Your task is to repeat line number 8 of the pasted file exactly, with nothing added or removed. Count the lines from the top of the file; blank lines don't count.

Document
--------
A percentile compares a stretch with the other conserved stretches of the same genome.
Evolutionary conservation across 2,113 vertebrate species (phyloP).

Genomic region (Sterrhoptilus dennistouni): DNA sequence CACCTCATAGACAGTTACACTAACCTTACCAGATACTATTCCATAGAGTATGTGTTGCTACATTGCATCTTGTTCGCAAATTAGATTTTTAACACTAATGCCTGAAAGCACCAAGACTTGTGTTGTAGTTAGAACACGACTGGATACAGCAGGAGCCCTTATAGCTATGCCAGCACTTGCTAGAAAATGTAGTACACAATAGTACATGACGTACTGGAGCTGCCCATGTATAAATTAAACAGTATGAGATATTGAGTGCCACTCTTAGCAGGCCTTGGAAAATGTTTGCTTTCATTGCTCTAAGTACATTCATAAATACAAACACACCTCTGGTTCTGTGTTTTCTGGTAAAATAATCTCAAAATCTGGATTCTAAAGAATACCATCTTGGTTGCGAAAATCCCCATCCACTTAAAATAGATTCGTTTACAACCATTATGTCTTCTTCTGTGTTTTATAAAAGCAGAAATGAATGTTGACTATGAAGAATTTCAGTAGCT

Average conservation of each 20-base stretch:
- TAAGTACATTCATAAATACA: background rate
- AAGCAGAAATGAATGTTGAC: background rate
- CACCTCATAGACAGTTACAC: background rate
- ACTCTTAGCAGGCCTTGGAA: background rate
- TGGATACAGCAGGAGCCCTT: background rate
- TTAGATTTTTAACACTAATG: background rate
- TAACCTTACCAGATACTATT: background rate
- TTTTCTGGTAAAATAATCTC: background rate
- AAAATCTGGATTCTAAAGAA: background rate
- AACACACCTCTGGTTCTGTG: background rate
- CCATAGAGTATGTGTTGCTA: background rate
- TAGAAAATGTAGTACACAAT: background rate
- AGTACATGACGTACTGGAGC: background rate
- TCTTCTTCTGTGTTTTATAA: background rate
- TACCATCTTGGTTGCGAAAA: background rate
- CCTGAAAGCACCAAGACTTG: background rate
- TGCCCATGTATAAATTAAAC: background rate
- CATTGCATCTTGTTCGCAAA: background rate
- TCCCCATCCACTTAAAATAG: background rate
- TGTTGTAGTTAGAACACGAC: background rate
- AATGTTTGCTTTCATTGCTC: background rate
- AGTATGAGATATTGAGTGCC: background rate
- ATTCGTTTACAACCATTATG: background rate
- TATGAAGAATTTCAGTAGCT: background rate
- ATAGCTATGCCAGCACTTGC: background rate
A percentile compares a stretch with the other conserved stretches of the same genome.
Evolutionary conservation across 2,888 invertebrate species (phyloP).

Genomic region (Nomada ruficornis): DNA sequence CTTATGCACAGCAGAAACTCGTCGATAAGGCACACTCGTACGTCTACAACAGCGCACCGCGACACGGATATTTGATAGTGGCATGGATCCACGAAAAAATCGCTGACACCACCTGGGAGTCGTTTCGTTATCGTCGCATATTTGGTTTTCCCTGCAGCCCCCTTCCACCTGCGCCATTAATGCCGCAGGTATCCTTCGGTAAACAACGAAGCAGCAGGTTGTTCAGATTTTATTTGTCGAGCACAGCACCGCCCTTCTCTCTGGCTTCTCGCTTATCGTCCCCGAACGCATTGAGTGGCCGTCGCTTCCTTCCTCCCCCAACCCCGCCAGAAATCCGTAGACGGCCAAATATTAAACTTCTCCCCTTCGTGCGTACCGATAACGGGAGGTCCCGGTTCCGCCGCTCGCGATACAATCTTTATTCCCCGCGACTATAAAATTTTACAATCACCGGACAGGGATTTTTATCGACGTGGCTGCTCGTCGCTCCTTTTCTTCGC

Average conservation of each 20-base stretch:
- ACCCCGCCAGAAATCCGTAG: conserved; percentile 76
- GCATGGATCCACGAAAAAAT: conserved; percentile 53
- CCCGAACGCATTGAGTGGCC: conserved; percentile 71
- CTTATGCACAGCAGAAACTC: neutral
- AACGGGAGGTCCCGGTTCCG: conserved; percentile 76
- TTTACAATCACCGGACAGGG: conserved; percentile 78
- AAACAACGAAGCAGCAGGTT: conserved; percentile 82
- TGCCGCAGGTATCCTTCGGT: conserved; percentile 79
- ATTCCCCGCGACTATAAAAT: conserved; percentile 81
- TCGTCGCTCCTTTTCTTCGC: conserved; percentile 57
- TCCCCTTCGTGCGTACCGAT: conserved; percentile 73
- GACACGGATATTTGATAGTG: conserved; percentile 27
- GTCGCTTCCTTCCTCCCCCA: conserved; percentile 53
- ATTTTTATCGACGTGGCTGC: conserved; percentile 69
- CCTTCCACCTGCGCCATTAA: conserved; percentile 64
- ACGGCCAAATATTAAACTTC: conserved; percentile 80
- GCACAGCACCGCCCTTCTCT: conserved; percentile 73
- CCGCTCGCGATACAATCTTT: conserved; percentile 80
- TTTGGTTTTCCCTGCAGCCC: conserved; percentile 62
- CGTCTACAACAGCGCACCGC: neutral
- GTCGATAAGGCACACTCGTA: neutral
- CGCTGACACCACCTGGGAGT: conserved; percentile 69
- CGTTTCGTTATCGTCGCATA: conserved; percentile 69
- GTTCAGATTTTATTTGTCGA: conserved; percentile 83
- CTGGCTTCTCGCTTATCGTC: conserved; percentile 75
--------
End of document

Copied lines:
- ACTCTTAGCAGGCCTTGGAA: background rate